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Figure 2: (a-c) Serial indocyanine green angiography scans showing early hyperfluorescence (arrow) characteristic of polyps corresponding to pigment epithelium detachment. (d) Spectral domain optical coherence tomography (taken along red line on [Figure 1]a) showing FTMH after pneumatic displacement. (e) Spectral domain optical coherence tomography taken at superonasal macula (along yellow line on [Figure 1]a) shows notched pigment epithelium detachment (arrowhead) corresponding to polyps on indocyanine green angiography

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   Discussion Top


Spontaneous massive SMH is a known complication of PCV requiring prompt pneumatic displacement. PCV has been rarely reported to cause massive suprachoroidal hemorrhage and secondary angle closure glaucoma.[2] We report yet another rare presentation of MH secondary to PCV. We hypothesize that the explosive nature of SMH can rupture the relatively thinner fovea resulting in MH. The presence of blood at the base of the MH, bridge of remnant retinal tissue, and breakthrough vitreous hemorrhage are indirect evidence for that. MH has been reported to be associated with SMH following trauma [3] but the cause of MH is probably trauma rather than SMH. Sagara et al. suggested the possibility of MH following subretinal hemorrhage in ruptured retinal arterial macroaneurysm (RAM).[4] MH developing 5 months after SMH has been reported in a 75–year-old female with age-related macular degeneration.[5] Cho et al. reported MH following intravitreal ranibizumab injection in PCV.[6] Bakri et al. noted MH intraoperatively during subretinal injection of tissue plasminogen activator.[7] To the best of our knowledge, spontaneous MH with SMH as a presenting feature of PCV has not been reported in literature. Such a complication is likely to be associated with poor visual outcome.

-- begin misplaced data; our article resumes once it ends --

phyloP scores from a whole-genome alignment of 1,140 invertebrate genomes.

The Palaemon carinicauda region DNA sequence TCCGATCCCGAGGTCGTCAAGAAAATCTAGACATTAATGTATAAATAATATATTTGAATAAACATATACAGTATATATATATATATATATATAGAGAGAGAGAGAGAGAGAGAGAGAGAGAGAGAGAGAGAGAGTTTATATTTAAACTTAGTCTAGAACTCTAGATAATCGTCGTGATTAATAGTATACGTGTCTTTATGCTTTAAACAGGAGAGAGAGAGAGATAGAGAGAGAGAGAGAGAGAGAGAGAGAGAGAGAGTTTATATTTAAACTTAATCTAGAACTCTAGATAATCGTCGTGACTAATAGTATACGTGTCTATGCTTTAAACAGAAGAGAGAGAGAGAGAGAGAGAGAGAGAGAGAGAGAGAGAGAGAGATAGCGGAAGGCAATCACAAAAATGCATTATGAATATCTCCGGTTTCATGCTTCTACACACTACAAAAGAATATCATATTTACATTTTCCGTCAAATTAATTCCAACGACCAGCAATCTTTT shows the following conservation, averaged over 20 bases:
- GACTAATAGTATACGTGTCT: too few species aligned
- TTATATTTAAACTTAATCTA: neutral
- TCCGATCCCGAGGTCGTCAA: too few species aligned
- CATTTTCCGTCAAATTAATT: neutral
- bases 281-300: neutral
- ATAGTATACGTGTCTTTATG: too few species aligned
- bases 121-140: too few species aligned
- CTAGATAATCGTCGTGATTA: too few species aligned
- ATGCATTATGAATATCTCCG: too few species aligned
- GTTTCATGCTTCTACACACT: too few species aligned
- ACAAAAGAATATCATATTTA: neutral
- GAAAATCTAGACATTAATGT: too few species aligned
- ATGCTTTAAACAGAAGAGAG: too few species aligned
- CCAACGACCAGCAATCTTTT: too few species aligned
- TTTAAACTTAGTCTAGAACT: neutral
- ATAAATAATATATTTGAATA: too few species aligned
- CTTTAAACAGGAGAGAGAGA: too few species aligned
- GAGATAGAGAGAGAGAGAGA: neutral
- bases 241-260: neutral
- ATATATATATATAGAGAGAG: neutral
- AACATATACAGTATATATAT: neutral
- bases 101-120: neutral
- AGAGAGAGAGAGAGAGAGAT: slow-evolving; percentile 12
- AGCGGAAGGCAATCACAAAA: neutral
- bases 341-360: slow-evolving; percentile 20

Declaration of patient consent

The authors certify that they have obtained all appropriate patient consent forms. In the form the patient(s) has/have given his/her/their consent for his/her/their images and other clinical information to be reported in the journal. The patients understand that their names and initials will not be published and due efforts will be made to conceal their identity, but anonymity cannot be guaranteed.

Financial support and sponsorship

Nil.

Conflicts of interest

There are no conflicts of interest.

 
   References Top

1.
Yannuzzi LA, Sorenson J, Spaide RF, Lipson B. Idiopathic polypoidal choroidal vasculopathy (IPCV). Retina 1990;10:1-8.  Back to cited text no. 1
[PUBMED]    
2.
Tan CS, Wong HT, Lim BA, Hee OK, Lim TH. Polypoidal choroidal vasculopathy causing massive suprachoroidal haemorrhage. Eye (Lond) 2007;21:132-3.  Back to cited text no. 2
[PUBMED]    
3.
Rishi P, Reddy S, Rishi E. Delayed, spontaneous conversion of type 2 closure to type 1 closure following surgery for traumatic macular hole associated with submacular hemorrhage. Oman J Ophthalmol 2012;5:189-90.  Back to cited text no. 3
[PUBMED]  [Full text]  
4.
Sagara N, Kawaji T, Koshiyama Y, Inomata Y, Fukushima M, Tanihara H, et al. Macular hole formation after macular haemorrhage associated with rupture of retinal arterial macroaneurysm. Br J Ophthalmol 2009;93:1337-40.  Back to cited text no. 4
    
5.
Wan MJ, Sheidow TG. Macular hole secondary to a subretinal hemorrhage. Retin Cases Brief Rep 2009;3:86-8.  Back to cited text no. 5
[PUBMED]    
6.
Cho JH, Park SE, Han JR, Kim HK, Nam WH. Macular hole after intravitreal ranibizumab injection for polypoidal choroidal vasculopathy. Clin Exp Optom 2011;94:586-8.  Back to cited text no. 6
[PUBMED]    
7.
Bakri SJ, Sears JE, Lewis H. Management of macular hole and submacular hemorrhage in the same eye. Graefes Arch Clin Exp Ophthalmol 2007;245:609-11.  Back to cited text no. 7
[PUBMED]    


    Figures

  [Figure 1], [Figure 2]